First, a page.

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SCOTUS Ruling Could Curb Vermont Lawmakers' Tax and Fee Hikes

A landmark decision delivered on Friday, April 12 could test some of the tax hikes and fees the Vermont Legislature has passed or proposed.

The United States Supreme Court ruled unanimously in favor of California landowner George Sheetz in the case Sheetz v. County of El Dorado.

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George Sheetz, who sought to build a small home in El Dorado County, was subjected to a $23,420 fee ostensibly to cover the expansion of public roads aimed at easing congestion. Arguing that this fee was excessive and constituted a violation of the Takings Clause, Sheetz challenged the county's demand in state court. Ultimately, the Supreme Court took on the case.

The Court determined that the Fifth Amendment's Takings Clause should apply to legislative bodies that impose exorbitant fees, marking a significant limitation on government overreach.

The Supreme Court's decision underscores concerns about the misuse of permitting fees by local governments as a means to generate revenue without raising taxes broadly, which often proves unpopular with voters.

Vermont lawmakers have proposed or passed multiple revenue-raising bills, including doubling the property transfer tax on homes over $600,000, enacting a 3% tax on households earning more than $500,000, and increasing corporate taxes from 8.5% to 10%.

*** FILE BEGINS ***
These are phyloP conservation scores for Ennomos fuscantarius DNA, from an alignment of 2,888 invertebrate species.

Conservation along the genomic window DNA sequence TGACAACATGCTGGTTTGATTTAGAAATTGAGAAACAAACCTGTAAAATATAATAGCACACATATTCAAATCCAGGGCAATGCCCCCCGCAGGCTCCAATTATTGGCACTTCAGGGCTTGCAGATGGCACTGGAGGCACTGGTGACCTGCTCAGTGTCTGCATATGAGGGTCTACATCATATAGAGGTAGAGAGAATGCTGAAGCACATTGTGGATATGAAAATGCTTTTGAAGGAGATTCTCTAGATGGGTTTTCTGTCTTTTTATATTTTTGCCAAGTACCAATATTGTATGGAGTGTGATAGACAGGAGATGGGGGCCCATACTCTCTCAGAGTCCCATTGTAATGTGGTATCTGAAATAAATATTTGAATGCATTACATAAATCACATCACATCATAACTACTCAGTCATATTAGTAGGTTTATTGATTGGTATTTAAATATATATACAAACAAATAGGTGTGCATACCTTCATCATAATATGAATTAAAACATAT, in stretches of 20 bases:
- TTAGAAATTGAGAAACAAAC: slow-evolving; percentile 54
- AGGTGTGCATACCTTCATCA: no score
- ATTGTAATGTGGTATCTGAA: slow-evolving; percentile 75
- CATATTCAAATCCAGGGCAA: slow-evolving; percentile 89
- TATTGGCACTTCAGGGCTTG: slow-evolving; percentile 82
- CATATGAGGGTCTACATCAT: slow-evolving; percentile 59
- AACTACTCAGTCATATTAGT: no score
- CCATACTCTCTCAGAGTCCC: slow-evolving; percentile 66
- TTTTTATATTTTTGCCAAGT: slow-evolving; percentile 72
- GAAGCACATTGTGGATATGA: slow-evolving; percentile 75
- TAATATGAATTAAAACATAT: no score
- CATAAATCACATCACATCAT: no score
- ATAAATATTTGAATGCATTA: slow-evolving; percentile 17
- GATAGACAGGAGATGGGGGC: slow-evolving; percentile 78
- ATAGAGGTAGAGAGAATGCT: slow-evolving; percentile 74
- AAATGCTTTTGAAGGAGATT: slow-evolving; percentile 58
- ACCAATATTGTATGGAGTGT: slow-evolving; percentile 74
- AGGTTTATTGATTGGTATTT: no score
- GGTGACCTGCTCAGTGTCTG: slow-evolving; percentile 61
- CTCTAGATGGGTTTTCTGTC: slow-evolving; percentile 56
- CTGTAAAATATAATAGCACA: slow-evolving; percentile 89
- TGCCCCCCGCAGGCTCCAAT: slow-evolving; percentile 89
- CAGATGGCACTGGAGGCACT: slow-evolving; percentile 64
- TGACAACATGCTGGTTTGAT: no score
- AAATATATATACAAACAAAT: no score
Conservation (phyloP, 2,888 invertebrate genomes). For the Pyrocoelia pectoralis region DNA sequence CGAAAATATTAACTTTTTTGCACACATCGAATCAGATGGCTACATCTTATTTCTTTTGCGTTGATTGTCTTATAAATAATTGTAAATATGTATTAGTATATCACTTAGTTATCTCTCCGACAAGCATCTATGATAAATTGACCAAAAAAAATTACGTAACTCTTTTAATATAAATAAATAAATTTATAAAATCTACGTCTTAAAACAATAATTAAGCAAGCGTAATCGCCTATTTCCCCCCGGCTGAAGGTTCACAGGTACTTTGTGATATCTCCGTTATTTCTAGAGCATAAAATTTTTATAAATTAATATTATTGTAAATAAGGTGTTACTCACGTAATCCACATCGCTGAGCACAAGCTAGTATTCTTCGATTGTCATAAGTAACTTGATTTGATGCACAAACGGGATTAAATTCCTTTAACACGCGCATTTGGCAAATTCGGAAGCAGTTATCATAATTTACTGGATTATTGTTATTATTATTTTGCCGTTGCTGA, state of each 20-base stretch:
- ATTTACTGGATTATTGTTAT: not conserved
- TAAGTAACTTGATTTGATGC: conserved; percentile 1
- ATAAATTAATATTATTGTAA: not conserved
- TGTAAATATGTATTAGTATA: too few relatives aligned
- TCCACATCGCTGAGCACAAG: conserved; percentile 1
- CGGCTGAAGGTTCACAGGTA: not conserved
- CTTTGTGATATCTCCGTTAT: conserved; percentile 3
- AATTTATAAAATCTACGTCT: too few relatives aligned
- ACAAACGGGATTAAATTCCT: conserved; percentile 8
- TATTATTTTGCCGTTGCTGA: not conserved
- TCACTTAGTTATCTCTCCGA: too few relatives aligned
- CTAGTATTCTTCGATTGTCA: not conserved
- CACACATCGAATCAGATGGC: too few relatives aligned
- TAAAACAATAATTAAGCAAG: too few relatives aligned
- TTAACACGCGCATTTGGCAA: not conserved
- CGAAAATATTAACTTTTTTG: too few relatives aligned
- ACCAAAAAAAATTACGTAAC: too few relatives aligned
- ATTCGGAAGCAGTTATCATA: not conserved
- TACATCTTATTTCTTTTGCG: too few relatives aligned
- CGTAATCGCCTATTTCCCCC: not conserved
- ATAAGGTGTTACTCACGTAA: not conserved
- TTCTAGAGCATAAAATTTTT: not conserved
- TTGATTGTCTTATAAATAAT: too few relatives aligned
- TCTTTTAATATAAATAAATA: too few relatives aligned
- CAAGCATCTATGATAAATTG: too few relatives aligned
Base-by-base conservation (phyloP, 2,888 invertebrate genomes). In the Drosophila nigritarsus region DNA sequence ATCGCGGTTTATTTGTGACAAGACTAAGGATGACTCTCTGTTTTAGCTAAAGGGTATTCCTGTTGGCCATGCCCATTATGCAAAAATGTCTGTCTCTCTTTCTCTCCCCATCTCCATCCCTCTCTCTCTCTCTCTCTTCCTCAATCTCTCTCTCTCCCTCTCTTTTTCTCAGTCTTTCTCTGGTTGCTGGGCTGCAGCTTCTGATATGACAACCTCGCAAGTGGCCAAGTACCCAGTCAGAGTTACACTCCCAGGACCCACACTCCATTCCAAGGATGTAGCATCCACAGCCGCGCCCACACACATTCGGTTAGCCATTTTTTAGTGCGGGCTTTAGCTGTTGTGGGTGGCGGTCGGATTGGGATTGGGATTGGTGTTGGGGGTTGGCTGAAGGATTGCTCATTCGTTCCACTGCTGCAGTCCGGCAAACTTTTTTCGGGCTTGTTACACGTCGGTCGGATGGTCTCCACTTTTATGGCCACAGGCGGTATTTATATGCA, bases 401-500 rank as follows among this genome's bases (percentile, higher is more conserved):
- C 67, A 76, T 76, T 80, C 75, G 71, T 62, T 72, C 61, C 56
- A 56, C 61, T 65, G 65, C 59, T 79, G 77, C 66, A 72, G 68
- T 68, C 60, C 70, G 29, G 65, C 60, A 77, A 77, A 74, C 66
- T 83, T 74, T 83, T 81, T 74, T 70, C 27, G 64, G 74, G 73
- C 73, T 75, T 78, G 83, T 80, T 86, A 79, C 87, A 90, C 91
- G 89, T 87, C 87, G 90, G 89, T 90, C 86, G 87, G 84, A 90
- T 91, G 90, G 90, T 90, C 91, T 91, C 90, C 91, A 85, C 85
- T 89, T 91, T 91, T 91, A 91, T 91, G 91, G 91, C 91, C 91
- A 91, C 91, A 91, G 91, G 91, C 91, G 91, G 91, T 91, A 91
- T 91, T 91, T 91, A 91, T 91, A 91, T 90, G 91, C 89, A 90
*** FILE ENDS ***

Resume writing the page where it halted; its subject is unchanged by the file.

They also increased motor vehicle fees across the board, and the state's antiquated Act 250 is renown for its excessive fee structure.

Governor Phil Scott has warned the governing body that it is rapidly moving towards making Vermont the state with the highest taxes in the United States.

This ruling is expected to have wide-ranging implications for how local and state governments across the United States approach the imposition of fees on property owners. It sets a precedent for closer scrutiny of government fees tied to permits and other regulatory measures, potentially curbing what some see as a tendency towards governmental overreach under the guise of fiscal needs.

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